Ivelisse Rodriguez interviews Puerto Rican Eleanor Parker Sapia, author of the award-winning historical novel, A Decent Woman (Scarlet River Press). Here are excerpts:
Ivelisse Rodriguez: Ponce, La Perla del Sur or La Ciudad Señorial, is considered the second city in Puerto Rico. In your novel, A Decent Woman, you note how Ponce used to be the capital of Puerto Rico; you detail the high-society life in Ponce and its mores. These particulars help bring the city to life. How does the city itself function as a character in your novel?
Eleanor Parker Sapia: Puerto Rico, a new possession of the United States in 1900 when the story opens, is very much a character in my novel—a woman lured into a relationship with the United States with hope and promises of safety, protection, food on the table, and a brighter future. The reality was that the US government had a business plan. They quickly devalued and began to replace the Porto Rican peso with the American dollar, taxes were raised, farmers were evicted from their lands, English was imposed as the co-official language, and new regulations were forced on the Puerto Ricans.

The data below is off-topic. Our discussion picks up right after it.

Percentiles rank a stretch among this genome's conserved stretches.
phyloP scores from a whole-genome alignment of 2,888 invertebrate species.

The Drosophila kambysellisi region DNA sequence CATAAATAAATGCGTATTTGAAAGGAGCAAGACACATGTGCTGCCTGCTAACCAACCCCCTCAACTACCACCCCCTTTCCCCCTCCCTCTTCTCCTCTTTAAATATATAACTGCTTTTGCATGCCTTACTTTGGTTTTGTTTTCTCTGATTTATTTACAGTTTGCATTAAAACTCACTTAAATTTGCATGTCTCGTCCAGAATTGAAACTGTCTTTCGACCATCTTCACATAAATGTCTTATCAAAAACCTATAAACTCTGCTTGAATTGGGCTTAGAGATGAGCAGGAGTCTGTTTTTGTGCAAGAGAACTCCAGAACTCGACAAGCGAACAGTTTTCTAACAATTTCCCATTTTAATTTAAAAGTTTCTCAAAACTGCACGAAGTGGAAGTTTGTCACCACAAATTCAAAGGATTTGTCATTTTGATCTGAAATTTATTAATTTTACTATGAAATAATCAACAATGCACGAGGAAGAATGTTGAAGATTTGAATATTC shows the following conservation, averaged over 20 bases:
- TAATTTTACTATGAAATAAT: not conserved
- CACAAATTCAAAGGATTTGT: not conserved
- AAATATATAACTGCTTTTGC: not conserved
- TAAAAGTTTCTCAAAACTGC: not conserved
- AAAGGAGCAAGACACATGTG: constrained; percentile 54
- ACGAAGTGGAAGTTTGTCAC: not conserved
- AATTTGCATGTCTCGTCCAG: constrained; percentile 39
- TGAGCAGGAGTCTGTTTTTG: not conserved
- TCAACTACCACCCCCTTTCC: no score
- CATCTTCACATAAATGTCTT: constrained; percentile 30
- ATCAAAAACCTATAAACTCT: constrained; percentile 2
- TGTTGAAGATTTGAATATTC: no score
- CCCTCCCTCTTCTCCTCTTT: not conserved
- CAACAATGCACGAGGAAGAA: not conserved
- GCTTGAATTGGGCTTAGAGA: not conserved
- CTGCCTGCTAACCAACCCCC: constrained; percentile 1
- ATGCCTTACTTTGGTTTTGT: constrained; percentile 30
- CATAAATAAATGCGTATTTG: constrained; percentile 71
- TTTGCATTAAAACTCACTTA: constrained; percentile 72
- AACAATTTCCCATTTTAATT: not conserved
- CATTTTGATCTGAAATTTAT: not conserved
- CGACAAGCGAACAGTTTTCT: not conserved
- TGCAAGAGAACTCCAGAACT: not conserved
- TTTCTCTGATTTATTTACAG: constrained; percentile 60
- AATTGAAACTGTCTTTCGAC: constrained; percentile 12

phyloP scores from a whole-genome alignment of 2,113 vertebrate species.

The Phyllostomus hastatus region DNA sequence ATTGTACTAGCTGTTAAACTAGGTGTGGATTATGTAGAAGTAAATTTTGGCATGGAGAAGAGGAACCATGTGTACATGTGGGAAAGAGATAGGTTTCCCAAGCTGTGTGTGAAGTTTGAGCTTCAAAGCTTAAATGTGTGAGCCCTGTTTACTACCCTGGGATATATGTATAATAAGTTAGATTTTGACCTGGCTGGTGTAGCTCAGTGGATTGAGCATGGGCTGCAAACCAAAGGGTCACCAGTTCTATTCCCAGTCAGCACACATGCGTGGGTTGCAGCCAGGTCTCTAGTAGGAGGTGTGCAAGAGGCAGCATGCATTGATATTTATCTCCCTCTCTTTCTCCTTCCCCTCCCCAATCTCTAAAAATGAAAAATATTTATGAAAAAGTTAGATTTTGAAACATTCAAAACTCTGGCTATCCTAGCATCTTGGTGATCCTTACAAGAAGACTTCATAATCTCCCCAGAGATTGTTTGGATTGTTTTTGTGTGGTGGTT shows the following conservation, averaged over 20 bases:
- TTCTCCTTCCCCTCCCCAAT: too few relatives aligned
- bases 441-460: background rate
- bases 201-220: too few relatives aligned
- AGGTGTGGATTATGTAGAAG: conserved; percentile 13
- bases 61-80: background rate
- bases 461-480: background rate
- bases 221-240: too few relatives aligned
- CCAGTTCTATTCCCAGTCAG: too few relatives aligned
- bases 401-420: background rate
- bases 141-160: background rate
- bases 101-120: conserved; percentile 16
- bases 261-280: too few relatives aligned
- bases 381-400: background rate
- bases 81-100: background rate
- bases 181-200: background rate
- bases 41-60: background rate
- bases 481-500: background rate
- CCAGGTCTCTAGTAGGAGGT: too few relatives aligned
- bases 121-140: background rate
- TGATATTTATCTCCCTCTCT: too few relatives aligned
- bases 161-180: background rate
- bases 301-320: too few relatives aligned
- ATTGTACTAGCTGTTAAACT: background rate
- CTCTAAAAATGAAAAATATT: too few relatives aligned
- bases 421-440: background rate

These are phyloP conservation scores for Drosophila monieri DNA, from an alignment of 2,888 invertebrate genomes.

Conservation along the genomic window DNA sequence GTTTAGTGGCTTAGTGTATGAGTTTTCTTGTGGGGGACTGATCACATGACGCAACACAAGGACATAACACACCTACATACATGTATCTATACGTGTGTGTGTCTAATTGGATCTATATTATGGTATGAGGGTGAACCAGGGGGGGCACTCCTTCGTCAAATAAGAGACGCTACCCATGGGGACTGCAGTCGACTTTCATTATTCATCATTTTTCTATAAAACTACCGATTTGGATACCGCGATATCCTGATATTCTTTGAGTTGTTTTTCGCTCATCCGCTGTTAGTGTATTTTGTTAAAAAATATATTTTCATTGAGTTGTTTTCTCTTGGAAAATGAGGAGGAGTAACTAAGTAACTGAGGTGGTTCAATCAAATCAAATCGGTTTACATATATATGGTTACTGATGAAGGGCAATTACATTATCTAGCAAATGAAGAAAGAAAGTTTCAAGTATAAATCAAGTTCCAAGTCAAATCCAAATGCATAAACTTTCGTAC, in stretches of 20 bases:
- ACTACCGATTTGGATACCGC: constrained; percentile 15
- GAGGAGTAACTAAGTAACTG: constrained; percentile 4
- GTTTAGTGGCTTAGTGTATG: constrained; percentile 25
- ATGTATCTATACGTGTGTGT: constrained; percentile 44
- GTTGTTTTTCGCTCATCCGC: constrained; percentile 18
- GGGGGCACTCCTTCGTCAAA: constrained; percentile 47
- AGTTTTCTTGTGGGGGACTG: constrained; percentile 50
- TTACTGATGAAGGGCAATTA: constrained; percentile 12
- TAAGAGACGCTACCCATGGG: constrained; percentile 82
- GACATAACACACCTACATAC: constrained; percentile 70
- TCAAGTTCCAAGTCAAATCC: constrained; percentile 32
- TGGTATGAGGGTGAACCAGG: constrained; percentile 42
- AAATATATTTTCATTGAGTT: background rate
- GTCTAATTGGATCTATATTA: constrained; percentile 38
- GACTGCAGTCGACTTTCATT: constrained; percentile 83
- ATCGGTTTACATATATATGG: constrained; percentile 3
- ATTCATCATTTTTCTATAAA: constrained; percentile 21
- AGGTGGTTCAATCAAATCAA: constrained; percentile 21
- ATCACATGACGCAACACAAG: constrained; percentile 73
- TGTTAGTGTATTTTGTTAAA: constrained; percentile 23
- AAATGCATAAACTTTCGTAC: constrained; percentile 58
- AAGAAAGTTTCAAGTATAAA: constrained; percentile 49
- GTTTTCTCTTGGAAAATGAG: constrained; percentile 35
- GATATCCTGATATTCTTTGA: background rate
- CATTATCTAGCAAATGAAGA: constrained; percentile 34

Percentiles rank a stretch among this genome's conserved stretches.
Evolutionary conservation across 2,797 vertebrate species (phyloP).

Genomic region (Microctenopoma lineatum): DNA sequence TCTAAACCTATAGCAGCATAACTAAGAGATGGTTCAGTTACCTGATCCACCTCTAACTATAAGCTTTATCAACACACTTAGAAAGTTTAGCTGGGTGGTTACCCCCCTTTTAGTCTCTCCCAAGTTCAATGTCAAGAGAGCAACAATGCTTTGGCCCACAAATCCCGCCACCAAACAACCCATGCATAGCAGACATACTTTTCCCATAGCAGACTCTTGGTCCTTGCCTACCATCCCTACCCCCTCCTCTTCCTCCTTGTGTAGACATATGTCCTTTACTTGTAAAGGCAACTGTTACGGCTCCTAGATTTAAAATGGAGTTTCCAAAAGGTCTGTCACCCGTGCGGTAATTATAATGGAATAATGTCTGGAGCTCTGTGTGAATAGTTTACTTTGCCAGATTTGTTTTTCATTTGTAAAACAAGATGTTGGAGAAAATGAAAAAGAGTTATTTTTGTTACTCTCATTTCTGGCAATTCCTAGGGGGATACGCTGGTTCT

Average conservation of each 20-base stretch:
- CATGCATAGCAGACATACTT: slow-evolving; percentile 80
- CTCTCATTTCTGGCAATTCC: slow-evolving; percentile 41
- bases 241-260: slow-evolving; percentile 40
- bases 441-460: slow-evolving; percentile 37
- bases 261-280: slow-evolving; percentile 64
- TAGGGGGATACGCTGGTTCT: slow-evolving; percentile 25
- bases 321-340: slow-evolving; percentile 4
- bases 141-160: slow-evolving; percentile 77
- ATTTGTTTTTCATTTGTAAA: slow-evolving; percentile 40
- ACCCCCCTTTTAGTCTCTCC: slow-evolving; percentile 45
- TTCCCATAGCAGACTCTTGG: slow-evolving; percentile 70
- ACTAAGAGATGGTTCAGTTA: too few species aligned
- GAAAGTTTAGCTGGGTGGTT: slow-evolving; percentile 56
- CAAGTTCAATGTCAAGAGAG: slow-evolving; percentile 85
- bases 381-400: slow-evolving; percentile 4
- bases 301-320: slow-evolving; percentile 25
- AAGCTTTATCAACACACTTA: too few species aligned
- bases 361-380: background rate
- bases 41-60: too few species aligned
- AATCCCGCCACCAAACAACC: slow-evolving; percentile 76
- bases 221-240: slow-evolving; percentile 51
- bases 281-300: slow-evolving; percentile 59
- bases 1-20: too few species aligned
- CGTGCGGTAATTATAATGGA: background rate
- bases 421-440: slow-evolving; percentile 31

I was an exhibiting painter of still life and portraiture for nearly 30 years before I decided to write a novel. I’m told my first passion shows in descriptions and attention to small detail in my first published book—portraiture of place with words. In A Decent Woman, there are stark contrasts between Ana’s world of poverty, struggle, and racism as an illiterate, black midwife, and the world of the upper class and privilege that newly-widowed Serafina learns to maneuver after her second marriage. I chose to depict three barrios of that era, Playa de Ponce, San Antón, and el pueblo de Ponce, each with its distinct voice, mood, flavor, music, architecture, and history. As such, the actions and futures of my characters were limited by external forces, at times unbeknownst to them, and determined by the confines of the socio-economic condition of where they lived and worked. It was important that the setting/place of this book evolve as the women and society evolved, or lack thereof. [. . .]